Abstract: Academic finance has grown and evolved in the 46 years since the Journal of Financial Economics (JFE) began publishing papers. This paper uses detailed data on the 2,858 papers written by 3,152 different authors published in the JFE from 1974-2019. Cumulatively, these papers have received 278,018 citations from other published papers as reflected in the Social Science Citation Index. Increasing computing power and electronic communication have likely resulted in trends toward more empirical work, more co-authorship, and more complex papers. Growth in the demand for finance faculty has driven up faculty salaries, and therefore the demand for journal services.
    JEL: G10 G20 G30
    Date: 2020–12
  12. By: Stephen J. Redding
    Abstract: This paper reviews recent research on geography and trade. One of the key empirical findings over the last decade has been the role of geography in shaping the distributional consequences of trade. One of the major theoretical advances has been the development of quantitative spatial models that incorporate both exogenous first-nature geography (natural endowments) and endogenous second-nature geography (the location choices of economic agents relative to one another) as determinants of the distribution of economic activity across space. These models are sufficiently rich to capture first-order features of the data, such as gravity equations for flows of goods and people. Yet they remain sufficiently tractable as to permit an analytical characterization of the properties of the general equilibrium and facilitate counterfactuals for realistic policy interventions. We distinguish between models of regions or systems of cities (where goods trade and migration take center stage) and models of the internal structure of cities (where commuting becomes relevant). We review some of key empirical predictions of both sets of theories and show that they have been remarkably successful in rationalizing the empirical findings from reduced-form research. Looking ahead, the combination of recent theoretical advances and novel geo-coded data on economic interactions at a fine spatial scale promises many interesting avenues for further research, including discriminating between alternative mechanisms for agglomeration, understanding the implications of new technologies for the organization of work, and assessing the causes, consequences and potential policy implications of spatial sorting.
    Keywords: trade, geography, local labor markets
    JEL: F1 J4 R1 R4
    Date: 2020–09
  13. By: Chopra, Felix (University of Bonn); Eisenhauer, Philipp (University of Chicago); Falk, Armin (briq, University of Bonn); Graeber, Thomas W (Harvard Business School)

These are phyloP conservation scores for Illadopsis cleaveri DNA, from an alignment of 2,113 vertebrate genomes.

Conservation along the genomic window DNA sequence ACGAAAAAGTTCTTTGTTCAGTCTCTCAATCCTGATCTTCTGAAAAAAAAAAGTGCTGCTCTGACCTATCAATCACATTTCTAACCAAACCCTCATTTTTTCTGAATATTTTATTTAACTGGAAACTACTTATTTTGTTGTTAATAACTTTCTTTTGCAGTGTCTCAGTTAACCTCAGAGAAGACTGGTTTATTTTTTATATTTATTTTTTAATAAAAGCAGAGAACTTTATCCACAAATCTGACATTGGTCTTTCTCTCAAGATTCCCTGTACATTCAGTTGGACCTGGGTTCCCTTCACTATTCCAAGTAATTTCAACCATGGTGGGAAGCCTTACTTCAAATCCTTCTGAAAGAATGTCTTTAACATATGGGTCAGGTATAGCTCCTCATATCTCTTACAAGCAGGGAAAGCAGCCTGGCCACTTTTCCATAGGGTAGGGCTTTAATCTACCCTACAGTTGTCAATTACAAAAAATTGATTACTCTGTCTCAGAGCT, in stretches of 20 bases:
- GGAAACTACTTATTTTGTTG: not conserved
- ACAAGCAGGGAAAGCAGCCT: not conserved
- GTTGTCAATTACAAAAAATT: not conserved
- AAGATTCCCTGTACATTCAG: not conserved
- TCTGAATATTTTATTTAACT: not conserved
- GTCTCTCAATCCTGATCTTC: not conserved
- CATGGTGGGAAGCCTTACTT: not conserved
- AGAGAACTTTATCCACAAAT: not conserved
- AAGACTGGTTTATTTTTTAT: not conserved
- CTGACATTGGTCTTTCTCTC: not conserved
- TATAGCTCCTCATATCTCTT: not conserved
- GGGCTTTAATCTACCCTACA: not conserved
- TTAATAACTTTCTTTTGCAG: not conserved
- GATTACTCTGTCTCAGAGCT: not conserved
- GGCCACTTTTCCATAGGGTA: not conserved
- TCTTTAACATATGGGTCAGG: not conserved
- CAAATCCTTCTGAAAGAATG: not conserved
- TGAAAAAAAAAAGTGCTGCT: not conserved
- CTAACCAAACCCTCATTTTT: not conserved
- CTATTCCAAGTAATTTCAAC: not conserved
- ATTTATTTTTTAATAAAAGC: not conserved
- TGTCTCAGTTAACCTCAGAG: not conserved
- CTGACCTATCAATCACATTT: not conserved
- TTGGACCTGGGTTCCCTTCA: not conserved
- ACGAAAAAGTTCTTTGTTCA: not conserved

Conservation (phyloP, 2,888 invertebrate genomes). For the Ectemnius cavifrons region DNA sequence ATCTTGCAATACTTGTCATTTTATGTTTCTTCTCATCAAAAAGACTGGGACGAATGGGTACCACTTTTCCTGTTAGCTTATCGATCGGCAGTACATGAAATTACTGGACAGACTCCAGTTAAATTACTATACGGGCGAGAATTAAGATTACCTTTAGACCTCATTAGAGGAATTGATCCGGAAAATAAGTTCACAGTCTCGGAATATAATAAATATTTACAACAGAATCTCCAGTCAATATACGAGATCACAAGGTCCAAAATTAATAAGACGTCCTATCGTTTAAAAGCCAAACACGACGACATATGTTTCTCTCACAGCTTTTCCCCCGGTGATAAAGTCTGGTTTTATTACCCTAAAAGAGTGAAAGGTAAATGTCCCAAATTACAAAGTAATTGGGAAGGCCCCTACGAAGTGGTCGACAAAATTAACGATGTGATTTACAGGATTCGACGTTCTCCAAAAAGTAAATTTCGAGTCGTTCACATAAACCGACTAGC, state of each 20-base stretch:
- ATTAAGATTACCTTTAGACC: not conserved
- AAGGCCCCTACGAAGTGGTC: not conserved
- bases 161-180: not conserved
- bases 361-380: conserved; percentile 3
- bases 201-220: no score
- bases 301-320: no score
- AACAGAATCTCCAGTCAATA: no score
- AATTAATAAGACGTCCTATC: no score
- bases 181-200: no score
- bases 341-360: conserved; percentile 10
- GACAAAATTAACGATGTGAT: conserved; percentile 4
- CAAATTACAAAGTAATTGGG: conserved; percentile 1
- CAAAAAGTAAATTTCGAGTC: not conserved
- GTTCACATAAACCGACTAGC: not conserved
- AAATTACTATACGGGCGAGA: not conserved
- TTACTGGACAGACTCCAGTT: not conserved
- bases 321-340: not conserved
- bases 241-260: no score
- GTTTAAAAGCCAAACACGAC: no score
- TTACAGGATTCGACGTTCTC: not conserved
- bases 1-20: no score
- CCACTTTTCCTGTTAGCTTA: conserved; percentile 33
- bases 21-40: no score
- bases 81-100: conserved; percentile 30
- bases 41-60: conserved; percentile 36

Abstract: Standard consumption utility is linked in time to a consumption event, whereas the timing of prosocial utility flows is ambiguous. Prosocial utility may depend on the actual utility consequences for others – it is consequence-dated – or it may be related to the act of giving and is thus choice-dated. Even though most prosocial decisions involve intertemporal trade-offs, existing models of other-regarding preferences abstract from the time signature of utility flows, limiting their explanatory scope. Building on a canonical intertemporal choice framework, we characterize the behavioral implications of the time structure of prosocial utility. We conduct a high-stakes donation experiment that allows us to identify non-parametrically and calibrate structurally the different motives from their unique time profiles. We find that the universe of our choice data can only be explained by a combination of choice- and consequence-dated prosocial utility. Both motives are pervasive and negatively correlated at the individual level.
    Keywords: altruism, donation, intertemporal decision-making, time inconsistency
    JEL: C91 D12 D64 D90
    Date: 2021–01
  14. By: Halkos, George; Nomikos, Stylianos
    Abstract: The United Nations introduced the 17 Sustainable Development Goals in 2015, aiming to tackle economic, social and environmental problems that exist in the world and to promote the concept of sustainability and sustainable development. This paper provides a comprehensive literature review regarding the background of sustainable development and each one of the 17 SDGs; an in-depth analysis of the problems addressed in each goal is provided and these problems’ impacts in the world are identified. The importance of achieving each goal is highlighted, while recent data regarding the targets included in each goal are provided, as well as the mean changes of these data for the past few years, based on a trend analysis that we performed. An evaluation of the achievement of various targets is discussed; we highlight the need of improvement of various SDGs’ progress, including the 4th, 11th and 13th SDG.
    Keywords: GRI; Corporate social responsibility (CSR); Energy; Trend analysis.
    JEL: M00 Q01 Q40 Q5 Q50 Q56
    Date: 2021–01
  15. By: Signe Krogstrup; William Oman
    Abstract: Climate change is one of the greatest challenges of this century. Mitigation requires a large-scale transition to a low-carbon economy. This paper provides an overview of the rapidly growing literature on the role of macroeconomic and financial policy tools in enabling this transition. The literature provides a menu of policy tools for mitigation. A key conclusion is that fiscal tools are first in line and central, but can and may need to be complemented by financial and monetary policy instruments. Some tools and policies raise unanswered questions about policy tool assignment and mandates, which we describe. The literature is scarce, however, on the most effective policy mix and the role of mitigation tools and goals in the overall policy framework.
    Keywords: Climate change;Carbon tax;Climate policy;Greenhouse gas emissions;Public investment and public-private partnerships (PPP);WP,government failure,policy authorities,Policy tool,mitigation policy,monetary policy tool,Policy instrument
    Date: 2019–09–04